10 Claims, 4 Drawing Figures US. Patent. Nov. 11, 1975 Sheet 1 of 3 .LASEB. .QAS.

FIG I FIG.4

US. Patent H Nbv. 11, 1975 Sheet 3 of3 3,918,800

IMPACTING JET AERODYNAMIC WINDOW BACKGROUND OF THE INVENTION The invention herein described was made in the course of, or under, ARPA-ONR Contract No. N000l4-72-C-0043 with the U.S. Department of the Navy, Office of Naval Research.

This invention relates in general to certain new and useful improvements in aerodynamic window structures, and more particularly, to impacting jet aerodynamic window structures for use in systems where optically clear, distortion free light beam passage is desired, as in various laser systems.

Presently, two types of windows are used in laser devices. These windows permit distortion free passage of a laser beam from a laser cavity to the external ambient and provides an interface between the laser gas and the outside ambient. The first of these windows is the transmissive window, namely a window constructed in the form of a wall of a solid material which will permit transmission of laser light but which will prohibit passage of the laser gas or any gas external to the laser system. The second type of window is the so-called aerodynamic window which utilizes moving streams of gas rather than a solid material. Considerable attention has been devoted to the design of aerodynamic windows for laser systems in recent years. These efforts resulted from the desire to utilize window structures in gas laser systems which will provide good optical quality, but which would not be damaged or distorted by the laser beam.

ln gas laser systems which generate light beams of low average power, transmissive windows formed of a material designed to transmit the laser wave length have been used with effectiveness. However, these transmissive windows have been found to be of limited use in lasers of higher power. In high power lasers, appreciable heating may occur in the output windows. This heat must be continuously removed if the window is to retain its structural and optical integrity. Consequently, high power laser devices must either be constructed with expensive cooling systems specifically designed to protect the transmissive window against heat degradation, or otherwise aerodynamic windows must be used. Frequently, satisfactory cooling of a transmissive window is impractical or impossible.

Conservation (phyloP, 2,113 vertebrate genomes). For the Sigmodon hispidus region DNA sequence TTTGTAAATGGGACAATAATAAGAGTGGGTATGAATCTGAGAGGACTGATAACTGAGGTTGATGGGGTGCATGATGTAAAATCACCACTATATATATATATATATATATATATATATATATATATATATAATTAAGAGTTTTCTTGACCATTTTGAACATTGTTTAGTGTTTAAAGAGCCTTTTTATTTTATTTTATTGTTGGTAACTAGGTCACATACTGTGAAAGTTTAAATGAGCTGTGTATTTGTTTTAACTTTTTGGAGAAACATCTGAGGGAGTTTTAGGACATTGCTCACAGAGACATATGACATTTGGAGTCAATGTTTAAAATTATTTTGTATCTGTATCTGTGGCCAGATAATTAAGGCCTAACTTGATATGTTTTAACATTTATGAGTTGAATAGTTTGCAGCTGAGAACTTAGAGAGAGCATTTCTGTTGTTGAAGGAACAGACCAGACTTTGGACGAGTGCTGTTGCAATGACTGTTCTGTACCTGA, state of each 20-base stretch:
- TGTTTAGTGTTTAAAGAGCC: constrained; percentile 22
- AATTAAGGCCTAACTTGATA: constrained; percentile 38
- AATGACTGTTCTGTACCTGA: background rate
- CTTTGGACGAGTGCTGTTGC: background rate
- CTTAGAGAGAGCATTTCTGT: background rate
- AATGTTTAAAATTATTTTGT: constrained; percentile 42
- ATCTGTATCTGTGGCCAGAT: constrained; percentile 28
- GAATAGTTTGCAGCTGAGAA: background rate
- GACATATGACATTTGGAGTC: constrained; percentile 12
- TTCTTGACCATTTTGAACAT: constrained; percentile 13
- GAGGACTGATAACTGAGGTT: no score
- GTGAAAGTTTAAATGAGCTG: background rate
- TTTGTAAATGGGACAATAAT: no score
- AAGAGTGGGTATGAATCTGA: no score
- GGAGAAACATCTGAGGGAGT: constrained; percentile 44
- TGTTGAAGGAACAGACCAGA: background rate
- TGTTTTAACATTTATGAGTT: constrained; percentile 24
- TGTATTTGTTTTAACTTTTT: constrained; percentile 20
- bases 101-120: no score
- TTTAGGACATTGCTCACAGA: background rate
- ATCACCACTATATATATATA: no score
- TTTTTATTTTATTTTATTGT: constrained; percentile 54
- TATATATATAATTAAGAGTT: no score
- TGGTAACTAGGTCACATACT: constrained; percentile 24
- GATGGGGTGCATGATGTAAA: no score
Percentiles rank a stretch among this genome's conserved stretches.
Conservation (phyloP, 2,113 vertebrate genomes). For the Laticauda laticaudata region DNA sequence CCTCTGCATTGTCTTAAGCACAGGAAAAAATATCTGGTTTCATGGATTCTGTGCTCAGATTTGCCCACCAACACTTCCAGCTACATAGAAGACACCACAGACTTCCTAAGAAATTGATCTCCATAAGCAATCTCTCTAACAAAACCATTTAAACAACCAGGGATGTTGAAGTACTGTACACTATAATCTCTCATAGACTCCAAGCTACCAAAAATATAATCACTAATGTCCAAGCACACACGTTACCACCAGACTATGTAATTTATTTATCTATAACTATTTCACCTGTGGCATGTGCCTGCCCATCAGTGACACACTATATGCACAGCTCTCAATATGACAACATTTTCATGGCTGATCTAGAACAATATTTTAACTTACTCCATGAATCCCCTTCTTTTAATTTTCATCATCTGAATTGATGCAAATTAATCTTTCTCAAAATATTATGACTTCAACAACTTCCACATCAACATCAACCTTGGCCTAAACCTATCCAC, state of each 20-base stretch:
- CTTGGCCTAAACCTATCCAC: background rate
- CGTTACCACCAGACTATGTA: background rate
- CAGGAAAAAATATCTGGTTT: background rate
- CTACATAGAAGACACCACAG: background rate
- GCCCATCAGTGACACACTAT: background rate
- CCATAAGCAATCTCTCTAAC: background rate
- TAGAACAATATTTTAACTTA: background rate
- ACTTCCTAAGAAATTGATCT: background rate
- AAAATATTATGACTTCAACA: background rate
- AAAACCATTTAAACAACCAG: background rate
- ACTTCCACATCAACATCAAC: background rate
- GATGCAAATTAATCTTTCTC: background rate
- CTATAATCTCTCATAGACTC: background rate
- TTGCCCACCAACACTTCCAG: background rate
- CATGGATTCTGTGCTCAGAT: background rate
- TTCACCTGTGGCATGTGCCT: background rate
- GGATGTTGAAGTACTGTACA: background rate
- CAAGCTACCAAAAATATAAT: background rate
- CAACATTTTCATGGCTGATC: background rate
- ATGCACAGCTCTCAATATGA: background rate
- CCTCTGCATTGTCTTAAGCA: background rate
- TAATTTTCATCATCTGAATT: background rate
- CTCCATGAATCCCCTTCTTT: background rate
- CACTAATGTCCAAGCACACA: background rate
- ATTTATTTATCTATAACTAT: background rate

If the lasing gas which is used in the gas laser system is cryogenic, such as is the case for cabron monoxide,

the transmissive window must be isolated from the external enviroment to prevent frost buildup and secondary thermal conduction currents which would also degrade the optical quality of the laser beam. Furthermore, during the startup of a cryogenic gas laser, the transmissive windows, which are initially warm, must be slowly cooled to the lasing gas temperature in order to prevent cracking or the loss of sealing integrity. This cool-down period represents an operational limitation on the laser device.

Consequently, much attention has been devoted to aerodynamic windows which are free of the limitations inherent to transmissive windows. Generally, these aerodynamic windows have been constructed in the form of the so-called supersonic flow windows or the vortex type of flow window. The supersonic flow window suffers from high mass flow consumption and the vortex type of flow window generally exhibits poor optical quality. For example, aerodynamic windows of troduced as parallel streams. This type of window has shown poor optical quality if the index of refraction of the window flow gas is different from either the laser cavity gas or from that of the outside atmosphere.